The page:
A loneliness of survival arrives, mitigated by the grace of fellow survivor-teachers. I have come to feel like a grizzled prospector in the badlands of academic employment, wandering about like Humphrey Bogart in Lost Treasure of the Sierra Madre.
Freedoms of Teaching
Nonetheless, I am more fortunate than most. My family wonders at my stubbornness, especially as I am in my forties and income security is a crucial matter. Still, like other perverse survivors, I cannot conceive of myself as anyone other than an English teacher. There is magic in the moment when I walk to the front of a class, lay open the day's text, and say "Let's begin." Imagine a chorus beginning in your head as you begin to speak words that have been gathering inside you for days, weeks and years. Sometimes, as happened last week when I could not stop myself from leading students through the narrative layers and ethical twists of Confessions of Nat Turner, the words keep tumbling out for an entire class period. Afterwards I remonstrated with myself for speaking too much, for letting my own words flow instead of soliciting words from the students.
As I begin to do the work of teaching, of explicating a text and its ideas, I am as free a human being as exists. My personality undergoes a transformation, a release from its normal confines. Sometimes, in these moments of passion, I notice the eyes of students watching me, realizing that they are seeing a believer. That swift self-reflective moment, watching oneself in the mirror of others' eyes, forces a realization: personal conviction is indispensable to public persuasion. Good teaching is a resistance to intellectual containment, and a flowing freedom of belief emerges at such moments. These are also paradoxically anti-modernist moments, when a belief in literature's power of ethical persuasion asserts itself over market-based utility values. A freedom from market capitalism and its social hierarchies, even a transitory freedom inextricably contingent on capitalism's current force majeur, becomes one of literature's most appealing attractions. From such freedom, a political challenge can emerge. University teaching is a form of political advocacy, and this freedom to think and talk about thoughts is of inestimable value.
Yet if we cannot earn our livings by teaching, then we have lost that freedom to profess. That is why this dwindling band returns to the MLA to sit in small hotel rooms and answer questions about themselves, about how we would teach such-and-such course, or about doctoral dissertations that we increasingly disremember. As teachers, the greatest and most utopian gift we bring is a willingness to dance with ideas in public. On days that this dance flows in and about students, when students join in this dance, a teacher can walk out of the classroom glowing and alive with the intensity of the past hour. Unemployment would mean that the dance stops, that liberty disappears, that this particular discussion ends.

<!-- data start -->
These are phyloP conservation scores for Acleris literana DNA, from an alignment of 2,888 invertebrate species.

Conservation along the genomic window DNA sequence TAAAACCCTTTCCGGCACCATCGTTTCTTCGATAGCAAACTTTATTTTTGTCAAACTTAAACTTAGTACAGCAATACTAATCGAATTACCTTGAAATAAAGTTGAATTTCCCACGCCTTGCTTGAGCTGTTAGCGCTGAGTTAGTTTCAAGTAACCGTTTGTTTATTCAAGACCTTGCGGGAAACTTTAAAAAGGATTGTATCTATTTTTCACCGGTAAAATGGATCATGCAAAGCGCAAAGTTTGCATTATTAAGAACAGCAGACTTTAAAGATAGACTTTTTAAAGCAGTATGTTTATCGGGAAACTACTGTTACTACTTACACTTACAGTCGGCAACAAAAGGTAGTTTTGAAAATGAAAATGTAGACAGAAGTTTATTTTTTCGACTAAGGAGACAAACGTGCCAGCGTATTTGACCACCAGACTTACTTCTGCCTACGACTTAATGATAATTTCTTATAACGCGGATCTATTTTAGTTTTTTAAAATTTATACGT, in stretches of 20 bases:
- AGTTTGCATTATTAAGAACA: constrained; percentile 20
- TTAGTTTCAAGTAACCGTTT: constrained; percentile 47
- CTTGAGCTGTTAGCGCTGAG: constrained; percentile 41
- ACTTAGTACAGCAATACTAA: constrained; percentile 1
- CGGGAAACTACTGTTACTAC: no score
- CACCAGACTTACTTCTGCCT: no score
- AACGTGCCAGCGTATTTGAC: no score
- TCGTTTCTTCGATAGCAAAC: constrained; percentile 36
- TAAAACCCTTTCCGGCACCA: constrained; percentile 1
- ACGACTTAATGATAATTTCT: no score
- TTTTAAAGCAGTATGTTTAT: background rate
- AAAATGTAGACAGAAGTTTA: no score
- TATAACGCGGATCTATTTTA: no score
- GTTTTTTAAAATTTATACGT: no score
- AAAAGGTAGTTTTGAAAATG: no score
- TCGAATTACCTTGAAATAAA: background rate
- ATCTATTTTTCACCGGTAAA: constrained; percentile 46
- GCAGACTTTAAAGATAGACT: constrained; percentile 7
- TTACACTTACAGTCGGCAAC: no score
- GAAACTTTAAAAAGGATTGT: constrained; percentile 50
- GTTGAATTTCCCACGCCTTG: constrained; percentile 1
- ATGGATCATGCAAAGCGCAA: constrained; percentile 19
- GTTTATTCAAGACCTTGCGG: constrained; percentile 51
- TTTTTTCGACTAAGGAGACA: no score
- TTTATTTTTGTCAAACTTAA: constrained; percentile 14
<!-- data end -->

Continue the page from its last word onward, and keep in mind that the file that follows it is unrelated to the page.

The marketplace has become an anonymous beast that steals dreams from fellow believers, that removes teachers from their classrooms, that diminishes the circle of dancers. Teachers — to whom students and parents otherwise attribute power — view themselves as powerless in the face of these mythic market forces. A generation of US university teachers has come to believe that they have no agency, that the combined forces of economics and university administrators imitating just-in-time production techniques have rendered them powerless in face of the all-powerful market. They recite a learned mantra that the English profession is over-crowded, that there are too many English teachers on the academic market. Even politically-conscious teachers fail to question the terms of social organization where there are continual desperate shortages of military personnel, but a claimed over-supply of humanities teachers. Too often such teachers have accepted the situation as historical and unalterable, whereas it is a recent history and can be changed.
American universities live in a landscape cleared of the corpses of teachers-who-might-have-been and teachers-who-will-never-be. To walk across a pleasant campus is to realize how many invisible teachers have disappeared and the unjustifiable intellectual clearances that have taken place. There is a quiet violence, systemic rather than malevolent, that works its way through coerced administrative and committee decisions that determine who has a future and who does not. The effects on the lives of good teachers can be devastating, and these multiply themselves across the lives of those teachers who keep their jobs but witness the trauma of about-to-be-jobless friends.